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I often hear people say that general relativity predicted its own demise because of the singularities it predicts. If I'm not mistaken, this is also a problem in QFT. I wonder why singularities garner so much hate. To me, it seems like negative or complex numbers: we used to hate these things but now they are more generally accepted. Why can't it be that nature just has singularities? We might not get it, we might not like it, but it may be so.

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    $\begingroup$ Most view singularities as flaws in their mathematical apparatus. No scientist is going to be comfortable with such. $\endgroup$ – Lewis Miller Aug 3 '16 at 2:54
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    $\begingroup$ I am not scared of ghosts, either. Just like singularities, they don't exist. $\endgroup$ – CuriousOne Aug 3 '16 at 3:34
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    $\begingroup$ Maybe it's just because we cannot deal with singularities/infinities. We cannot see them, we cannot manipulate them &c. We just don't encounter such "anomalies" anywhere in the "real" world, hence our models of how things work in the "real" world just don't apply there. That makes them hard to deal with mentally, because it is non-trivial to find the rules in something that's so much inaccessible. Because of that, there are often more than one possible answer to questions we have, and it's hard or impossible to say which one is correct. That is uncomforting to many. $\endgroup$ – JimmyB Aug 3 '16 at 11:49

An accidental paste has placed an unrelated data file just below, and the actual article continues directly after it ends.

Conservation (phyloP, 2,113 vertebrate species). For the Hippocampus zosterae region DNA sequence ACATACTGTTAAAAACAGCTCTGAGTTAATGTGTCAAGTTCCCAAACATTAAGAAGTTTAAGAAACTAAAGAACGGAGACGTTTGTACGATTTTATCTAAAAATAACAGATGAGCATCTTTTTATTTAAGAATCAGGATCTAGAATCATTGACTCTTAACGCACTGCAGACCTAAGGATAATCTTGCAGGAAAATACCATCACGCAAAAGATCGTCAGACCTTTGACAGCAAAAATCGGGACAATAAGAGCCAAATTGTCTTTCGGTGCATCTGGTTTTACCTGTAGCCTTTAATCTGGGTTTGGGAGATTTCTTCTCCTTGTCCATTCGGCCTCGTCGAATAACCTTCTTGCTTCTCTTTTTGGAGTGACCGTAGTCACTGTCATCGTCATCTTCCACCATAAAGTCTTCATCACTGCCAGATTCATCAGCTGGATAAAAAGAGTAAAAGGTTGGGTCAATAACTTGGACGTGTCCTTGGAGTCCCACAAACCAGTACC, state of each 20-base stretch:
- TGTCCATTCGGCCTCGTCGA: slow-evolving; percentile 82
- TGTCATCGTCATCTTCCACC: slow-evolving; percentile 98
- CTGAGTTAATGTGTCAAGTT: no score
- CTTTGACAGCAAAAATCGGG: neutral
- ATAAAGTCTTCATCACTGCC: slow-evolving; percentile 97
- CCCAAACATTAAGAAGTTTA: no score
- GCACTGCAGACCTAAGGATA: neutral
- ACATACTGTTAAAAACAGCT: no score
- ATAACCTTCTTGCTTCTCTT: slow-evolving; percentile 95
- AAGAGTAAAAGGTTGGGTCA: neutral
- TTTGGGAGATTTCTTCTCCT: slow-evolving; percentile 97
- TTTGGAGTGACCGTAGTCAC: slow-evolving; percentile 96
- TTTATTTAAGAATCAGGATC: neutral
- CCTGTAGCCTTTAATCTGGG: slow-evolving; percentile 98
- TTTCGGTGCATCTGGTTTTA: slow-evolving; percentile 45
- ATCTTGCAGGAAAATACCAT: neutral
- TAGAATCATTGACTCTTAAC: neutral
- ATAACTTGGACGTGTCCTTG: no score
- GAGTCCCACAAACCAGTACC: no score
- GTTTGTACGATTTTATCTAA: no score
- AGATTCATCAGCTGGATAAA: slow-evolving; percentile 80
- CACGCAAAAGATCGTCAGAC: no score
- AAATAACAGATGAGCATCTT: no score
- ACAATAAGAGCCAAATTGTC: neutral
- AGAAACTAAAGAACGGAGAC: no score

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    $\begingroup$ @CuriousOne I'm not sure if I belive in singularities or not but the only thing that scares me is Keyser Soze. $\endgroup$ – David Richerby Aug 3 '16 at 13:36
  • $\begingroup$ I ain't afraid of no ghost either. Ghosts are so useful though. Have you met Faddeev-Popov the friendly ghost? $\endgroup$ – AHusain Aug 4 '16 at 21:40
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"To me it seems like negative or complex numbers. We used to hate these things but now they are more generally accepted. "

Indeed. And in a general context, the infinite answer that some equations return might not be a problem. We have all kinds of rigorous notions of infinite quantities in set theory; see, for example, aleph and beth numbers and infinite ordinals) and topology: for example compactification of sets through the addition of a point at infinity. In the context of the Riemann sphere, the $z_\infty$ returned by a meromorphic function at a pole is altogether reasonable - it's a point on the sphere utterly like any other.

Crucially, though, in physics, most numerical results of theories either correspond to measurements, potential measurements or at least influence potential measurements in such a way that singularities imply infinite readings for potential measurements. Most physicists would agree that an infinite voltage is not a realistic measurement from a voltmeter.